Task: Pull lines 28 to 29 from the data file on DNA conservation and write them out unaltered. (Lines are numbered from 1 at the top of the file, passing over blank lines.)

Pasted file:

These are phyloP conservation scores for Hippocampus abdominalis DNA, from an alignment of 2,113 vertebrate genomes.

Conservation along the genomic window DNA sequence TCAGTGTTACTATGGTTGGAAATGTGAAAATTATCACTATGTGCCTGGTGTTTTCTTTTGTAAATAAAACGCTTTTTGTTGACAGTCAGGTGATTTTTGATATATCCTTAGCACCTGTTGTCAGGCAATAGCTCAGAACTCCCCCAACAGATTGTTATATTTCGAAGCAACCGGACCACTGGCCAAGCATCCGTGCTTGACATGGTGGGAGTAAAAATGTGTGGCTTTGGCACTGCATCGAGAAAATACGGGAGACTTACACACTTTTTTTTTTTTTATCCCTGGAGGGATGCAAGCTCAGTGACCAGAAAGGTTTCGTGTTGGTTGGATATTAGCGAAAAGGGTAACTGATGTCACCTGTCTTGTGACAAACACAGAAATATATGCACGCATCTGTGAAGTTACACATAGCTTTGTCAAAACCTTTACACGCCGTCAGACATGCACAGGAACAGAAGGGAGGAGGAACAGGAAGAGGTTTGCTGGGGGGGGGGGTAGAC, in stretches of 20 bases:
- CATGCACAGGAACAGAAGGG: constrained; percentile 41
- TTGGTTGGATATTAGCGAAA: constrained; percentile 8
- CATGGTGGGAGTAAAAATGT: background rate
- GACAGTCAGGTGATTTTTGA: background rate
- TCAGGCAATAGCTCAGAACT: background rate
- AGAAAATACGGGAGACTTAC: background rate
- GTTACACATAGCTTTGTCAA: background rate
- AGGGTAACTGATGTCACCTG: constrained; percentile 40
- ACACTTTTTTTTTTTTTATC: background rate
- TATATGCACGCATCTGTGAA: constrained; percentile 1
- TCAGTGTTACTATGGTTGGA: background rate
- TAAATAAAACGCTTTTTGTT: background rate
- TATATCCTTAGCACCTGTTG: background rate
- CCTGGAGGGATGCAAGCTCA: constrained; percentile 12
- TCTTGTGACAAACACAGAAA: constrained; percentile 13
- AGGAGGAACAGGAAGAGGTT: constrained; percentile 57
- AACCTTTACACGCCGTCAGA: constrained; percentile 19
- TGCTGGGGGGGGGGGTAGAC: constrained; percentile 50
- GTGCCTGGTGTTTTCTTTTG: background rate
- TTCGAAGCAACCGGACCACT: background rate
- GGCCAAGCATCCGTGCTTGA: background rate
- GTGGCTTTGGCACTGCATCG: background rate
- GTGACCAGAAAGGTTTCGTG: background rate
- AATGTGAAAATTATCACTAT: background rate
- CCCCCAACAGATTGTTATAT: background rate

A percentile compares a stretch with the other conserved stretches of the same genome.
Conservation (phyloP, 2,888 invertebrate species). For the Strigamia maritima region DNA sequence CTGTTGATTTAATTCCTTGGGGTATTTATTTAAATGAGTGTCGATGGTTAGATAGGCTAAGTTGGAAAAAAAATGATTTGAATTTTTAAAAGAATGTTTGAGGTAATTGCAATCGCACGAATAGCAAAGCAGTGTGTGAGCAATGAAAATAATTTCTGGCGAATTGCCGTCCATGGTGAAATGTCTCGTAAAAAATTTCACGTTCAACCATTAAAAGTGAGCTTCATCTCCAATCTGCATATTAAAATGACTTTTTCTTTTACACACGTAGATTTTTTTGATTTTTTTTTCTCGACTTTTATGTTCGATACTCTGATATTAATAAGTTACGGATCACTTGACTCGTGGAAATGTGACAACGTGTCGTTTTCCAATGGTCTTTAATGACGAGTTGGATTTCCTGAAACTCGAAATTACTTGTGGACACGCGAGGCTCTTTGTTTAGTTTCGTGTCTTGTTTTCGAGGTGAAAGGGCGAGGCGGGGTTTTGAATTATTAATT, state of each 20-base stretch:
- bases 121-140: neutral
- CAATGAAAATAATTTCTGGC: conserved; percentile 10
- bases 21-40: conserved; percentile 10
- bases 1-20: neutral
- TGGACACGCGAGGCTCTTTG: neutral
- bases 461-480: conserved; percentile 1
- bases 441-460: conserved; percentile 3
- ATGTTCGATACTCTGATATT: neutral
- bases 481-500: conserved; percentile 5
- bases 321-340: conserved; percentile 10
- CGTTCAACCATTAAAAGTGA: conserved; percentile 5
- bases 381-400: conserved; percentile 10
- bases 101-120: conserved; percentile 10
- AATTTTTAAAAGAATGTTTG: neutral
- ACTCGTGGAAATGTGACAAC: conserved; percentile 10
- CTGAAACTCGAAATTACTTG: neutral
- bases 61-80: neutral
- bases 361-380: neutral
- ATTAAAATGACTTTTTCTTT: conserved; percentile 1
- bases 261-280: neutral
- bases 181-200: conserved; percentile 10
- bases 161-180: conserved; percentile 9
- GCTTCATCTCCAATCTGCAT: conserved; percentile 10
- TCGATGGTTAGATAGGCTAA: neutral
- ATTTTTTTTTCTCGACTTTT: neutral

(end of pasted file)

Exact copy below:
A percentile compares a stretch with the other conserved stretches of the same genome.
Conservation (phyloP, 2,888 invertebrate species). For the Strigamia maritima region DNA sequence CTGTTGATTTAATTCCTTGGGGTATTTATTTAAATGAGTGTCGATGGTTAGATAGGCTAAGTTGGAAAAAAAATGATTTGAATTTTTAAAAGAATGTTTGAGGTAATTGCAATCGCACGAATAGCAAAGCAGTGTGTGAGCAATGAAAATAATTTCTGGCGAATTGCCGTCCATGGTGAAATGTCTCGTAAAAAATTTCACGTTCAACCATTAAAAGTGAGCTTCATCTCCAATCTGCATATTAAAATGACTTTTTCTTTTACACACGTAGATTTTTTTGATTTTTTTTTCTCGACTTTTATGTTCGATACTCTGATATTAATAAGTTACGGATCACTTGACTCGTGGAAATGTGACAACGTGTCGTTTTCCAATGGTCTTTAATGACGAGTTGGATTTCCTGAAACTCGAAATTACTTGTGGACACGCGAGGCTCTTTGTTTAGTTTCGTGTCTTGTTTTCGAGGTGAAAGGGCGAGGCGGGGTTTTGAATTATTAATT, state of each 20-base stretch: